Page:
Gwen Ifill was an extraordinary journalist, and someone who I followed for as long as I followed politics. She died too young in 2016 of breast and endometrial cancer. This year she has been honored with a United States Postal Service Forever stamp. You read her author’s page at The PBS Newshour and read some touching memories at Remembering Gwen Ifill. She will always be an inspiration to me.
By happenstance, author and activist, Charles A. Preston appeared on my Twitter timeline through the retweet of someone I follow, and I consider myself lucky to have found his amazing resource for Black History (this month and every month of the year). The multi-folder Google doc is chock full of information about many aspects of Black History from Afro-Futurism to Zora Neale Hurston and many others in between. I believe he is continuing to update it. When using his folders, remember to give him credit as well as linking to his Twitter or website.
This film won for best short at last week’s Oscars. It is well worth your time to watch this beautiful movie.
Juneteenth is a celebration of African-American Emancipation. It commemorates the day in 1865 in Texas that General Gordon Granger read the proclamation declaring that ALL SLAVES ARE FREE. While Abraham Lincoln freed the slaves in his Emancipation Proclamation in 1862 with an effective date of January 1, 1863 that did not include border states not in rebellion or Texas where slaveowners moved to escape the fighting (unless these slaves escaped to non-slave states).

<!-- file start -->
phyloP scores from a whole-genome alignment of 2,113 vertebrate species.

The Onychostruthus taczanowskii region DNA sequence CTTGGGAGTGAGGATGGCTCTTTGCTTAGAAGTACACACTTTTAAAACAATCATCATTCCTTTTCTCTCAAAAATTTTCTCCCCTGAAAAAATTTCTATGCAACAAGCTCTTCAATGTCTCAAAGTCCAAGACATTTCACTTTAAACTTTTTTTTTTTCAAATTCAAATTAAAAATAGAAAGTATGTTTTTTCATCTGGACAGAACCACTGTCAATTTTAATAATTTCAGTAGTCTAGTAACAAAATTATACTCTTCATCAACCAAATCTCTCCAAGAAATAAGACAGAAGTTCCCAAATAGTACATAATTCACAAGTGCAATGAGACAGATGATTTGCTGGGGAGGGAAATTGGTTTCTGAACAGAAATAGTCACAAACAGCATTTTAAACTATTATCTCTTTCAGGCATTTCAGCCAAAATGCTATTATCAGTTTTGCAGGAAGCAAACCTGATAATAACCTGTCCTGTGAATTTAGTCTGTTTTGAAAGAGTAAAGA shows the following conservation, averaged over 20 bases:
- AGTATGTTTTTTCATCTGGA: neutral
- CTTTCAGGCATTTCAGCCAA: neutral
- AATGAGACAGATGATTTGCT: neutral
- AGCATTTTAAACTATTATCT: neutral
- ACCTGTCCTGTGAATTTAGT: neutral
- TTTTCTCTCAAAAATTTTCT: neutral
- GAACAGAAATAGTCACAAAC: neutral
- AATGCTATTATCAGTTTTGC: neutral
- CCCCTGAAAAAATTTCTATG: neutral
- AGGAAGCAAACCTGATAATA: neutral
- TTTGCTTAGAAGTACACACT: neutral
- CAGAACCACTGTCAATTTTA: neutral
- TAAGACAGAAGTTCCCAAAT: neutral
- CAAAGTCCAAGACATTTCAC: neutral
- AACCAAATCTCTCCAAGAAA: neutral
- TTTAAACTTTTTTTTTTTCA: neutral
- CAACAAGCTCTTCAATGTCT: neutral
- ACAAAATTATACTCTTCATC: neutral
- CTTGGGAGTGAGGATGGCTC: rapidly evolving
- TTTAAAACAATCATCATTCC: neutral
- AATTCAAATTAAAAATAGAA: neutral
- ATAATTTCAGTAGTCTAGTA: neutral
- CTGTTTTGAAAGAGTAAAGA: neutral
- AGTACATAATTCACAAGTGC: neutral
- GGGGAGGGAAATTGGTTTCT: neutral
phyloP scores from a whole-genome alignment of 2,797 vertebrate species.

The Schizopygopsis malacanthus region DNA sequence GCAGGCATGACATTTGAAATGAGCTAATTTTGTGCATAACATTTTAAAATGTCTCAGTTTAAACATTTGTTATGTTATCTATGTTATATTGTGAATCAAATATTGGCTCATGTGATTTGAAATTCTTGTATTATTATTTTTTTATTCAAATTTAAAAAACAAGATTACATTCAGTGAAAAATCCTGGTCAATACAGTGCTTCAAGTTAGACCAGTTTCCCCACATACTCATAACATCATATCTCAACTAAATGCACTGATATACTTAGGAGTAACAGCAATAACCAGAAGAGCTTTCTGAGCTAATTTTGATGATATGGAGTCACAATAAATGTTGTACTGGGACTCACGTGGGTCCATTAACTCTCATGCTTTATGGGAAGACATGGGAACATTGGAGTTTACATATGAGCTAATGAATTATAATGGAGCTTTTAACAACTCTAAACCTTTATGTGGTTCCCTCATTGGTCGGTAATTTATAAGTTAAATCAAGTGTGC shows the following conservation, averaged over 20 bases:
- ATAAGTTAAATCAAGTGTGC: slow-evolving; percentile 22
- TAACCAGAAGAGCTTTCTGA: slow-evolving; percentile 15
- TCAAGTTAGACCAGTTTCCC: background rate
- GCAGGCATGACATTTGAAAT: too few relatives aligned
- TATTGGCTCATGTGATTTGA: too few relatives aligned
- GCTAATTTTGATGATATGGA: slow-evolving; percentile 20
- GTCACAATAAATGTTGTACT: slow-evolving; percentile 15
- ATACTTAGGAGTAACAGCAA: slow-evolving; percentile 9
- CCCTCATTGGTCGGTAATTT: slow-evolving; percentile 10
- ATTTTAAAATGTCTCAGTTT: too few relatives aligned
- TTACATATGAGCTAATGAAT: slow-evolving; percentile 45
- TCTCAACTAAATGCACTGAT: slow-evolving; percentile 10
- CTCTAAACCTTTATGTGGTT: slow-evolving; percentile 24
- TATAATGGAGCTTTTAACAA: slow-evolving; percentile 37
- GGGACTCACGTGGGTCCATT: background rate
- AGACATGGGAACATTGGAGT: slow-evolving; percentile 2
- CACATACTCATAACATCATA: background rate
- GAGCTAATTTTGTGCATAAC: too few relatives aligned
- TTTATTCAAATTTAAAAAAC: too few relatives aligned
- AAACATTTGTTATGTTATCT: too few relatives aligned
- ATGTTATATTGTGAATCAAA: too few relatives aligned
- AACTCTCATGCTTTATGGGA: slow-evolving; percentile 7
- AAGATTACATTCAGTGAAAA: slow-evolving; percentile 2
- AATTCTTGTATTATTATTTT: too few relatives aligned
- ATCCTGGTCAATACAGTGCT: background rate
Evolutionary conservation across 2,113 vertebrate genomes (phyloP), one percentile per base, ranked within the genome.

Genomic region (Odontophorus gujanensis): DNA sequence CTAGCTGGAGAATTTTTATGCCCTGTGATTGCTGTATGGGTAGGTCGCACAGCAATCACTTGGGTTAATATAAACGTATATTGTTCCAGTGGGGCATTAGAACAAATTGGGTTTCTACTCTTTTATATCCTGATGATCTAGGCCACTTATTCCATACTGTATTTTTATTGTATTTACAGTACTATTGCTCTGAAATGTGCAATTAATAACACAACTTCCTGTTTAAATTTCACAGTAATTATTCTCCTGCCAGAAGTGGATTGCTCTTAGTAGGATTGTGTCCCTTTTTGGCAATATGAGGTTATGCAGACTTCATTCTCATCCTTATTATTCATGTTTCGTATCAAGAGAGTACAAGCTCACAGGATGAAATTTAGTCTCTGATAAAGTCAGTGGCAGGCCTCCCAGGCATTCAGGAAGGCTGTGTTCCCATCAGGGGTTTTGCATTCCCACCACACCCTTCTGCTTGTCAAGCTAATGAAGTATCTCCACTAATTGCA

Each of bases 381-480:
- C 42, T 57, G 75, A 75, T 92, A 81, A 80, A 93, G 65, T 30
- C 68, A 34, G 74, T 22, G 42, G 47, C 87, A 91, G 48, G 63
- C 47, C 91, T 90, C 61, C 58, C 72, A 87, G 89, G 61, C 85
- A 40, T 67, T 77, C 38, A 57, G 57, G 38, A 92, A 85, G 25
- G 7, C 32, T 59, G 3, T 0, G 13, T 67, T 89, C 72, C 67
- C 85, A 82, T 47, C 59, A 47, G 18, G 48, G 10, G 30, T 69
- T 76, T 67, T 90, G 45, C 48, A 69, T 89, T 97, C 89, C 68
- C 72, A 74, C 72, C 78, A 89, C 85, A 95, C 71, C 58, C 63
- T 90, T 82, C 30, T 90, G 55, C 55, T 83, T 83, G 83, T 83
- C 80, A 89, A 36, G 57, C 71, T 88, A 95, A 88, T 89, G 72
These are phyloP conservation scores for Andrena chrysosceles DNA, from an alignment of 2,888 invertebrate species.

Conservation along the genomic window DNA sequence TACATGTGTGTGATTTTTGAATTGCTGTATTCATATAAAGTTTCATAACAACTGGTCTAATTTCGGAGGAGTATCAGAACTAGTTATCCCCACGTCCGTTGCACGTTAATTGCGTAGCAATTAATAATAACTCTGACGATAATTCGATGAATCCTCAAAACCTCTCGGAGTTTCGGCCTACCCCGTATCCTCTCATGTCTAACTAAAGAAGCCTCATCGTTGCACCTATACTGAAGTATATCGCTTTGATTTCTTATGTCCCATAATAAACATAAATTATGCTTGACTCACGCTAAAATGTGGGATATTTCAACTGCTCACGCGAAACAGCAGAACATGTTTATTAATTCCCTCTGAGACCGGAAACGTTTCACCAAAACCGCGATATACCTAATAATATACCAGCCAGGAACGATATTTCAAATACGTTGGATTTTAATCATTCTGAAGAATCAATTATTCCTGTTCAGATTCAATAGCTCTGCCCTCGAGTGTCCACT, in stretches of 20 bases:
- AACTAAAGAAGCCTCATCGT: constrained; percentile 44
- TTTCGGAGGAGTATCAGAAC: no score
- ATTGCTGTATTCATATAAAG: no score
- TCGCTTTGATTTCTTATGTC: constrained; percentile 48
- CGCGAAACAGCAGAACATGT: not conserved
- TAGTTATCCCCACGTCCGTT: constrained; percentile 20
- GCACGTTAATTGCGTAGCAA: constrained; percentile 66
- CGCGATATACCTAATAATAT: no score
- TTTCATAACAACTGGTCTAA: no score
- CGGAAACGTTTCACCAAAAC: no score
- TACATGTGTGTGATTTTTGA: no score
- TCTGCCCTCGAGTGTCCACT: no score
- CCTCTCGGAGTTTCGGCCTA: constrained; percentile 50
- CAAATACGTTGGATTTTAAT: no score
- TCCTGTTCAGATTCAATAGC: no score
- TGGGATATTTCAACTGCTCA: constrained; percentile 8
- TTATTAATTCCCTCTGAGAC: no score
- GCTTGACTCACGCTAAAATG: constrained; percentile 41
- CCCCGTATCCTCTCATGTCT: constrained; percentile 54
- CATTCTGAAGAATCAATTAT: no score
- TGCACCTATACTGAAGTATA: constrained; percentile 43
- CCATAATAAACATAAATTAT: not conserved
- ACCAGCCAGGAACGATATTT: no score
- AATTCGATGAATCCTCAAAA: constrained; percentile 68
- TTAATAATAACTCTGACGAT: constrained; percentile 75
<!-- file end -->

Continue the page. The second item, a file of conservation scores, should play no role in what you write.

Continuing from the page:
Now, they were all free with all the rights and privileges of all Americans (except of course for the reality of being Black in America in 1865).
One year later, in 1866, Freedmen celebrated the first anniversary of Juneteenth in Texas.
Contending with whites only spaces that continued for too many years, many pooled their money to buy land of their own in order to congregate and celebrate. Emancipation Park in Houston, Booker T. Washington Park in Mexia, and Emancipation Park in Austin are three of these places.
While celebrated in several states as a recognized holiday or observance, the National Juneteenth Observance Foundation is seeking an official designation of Juneteenth as an observation in all 50 states through Congress.
From the television series, Black-ish: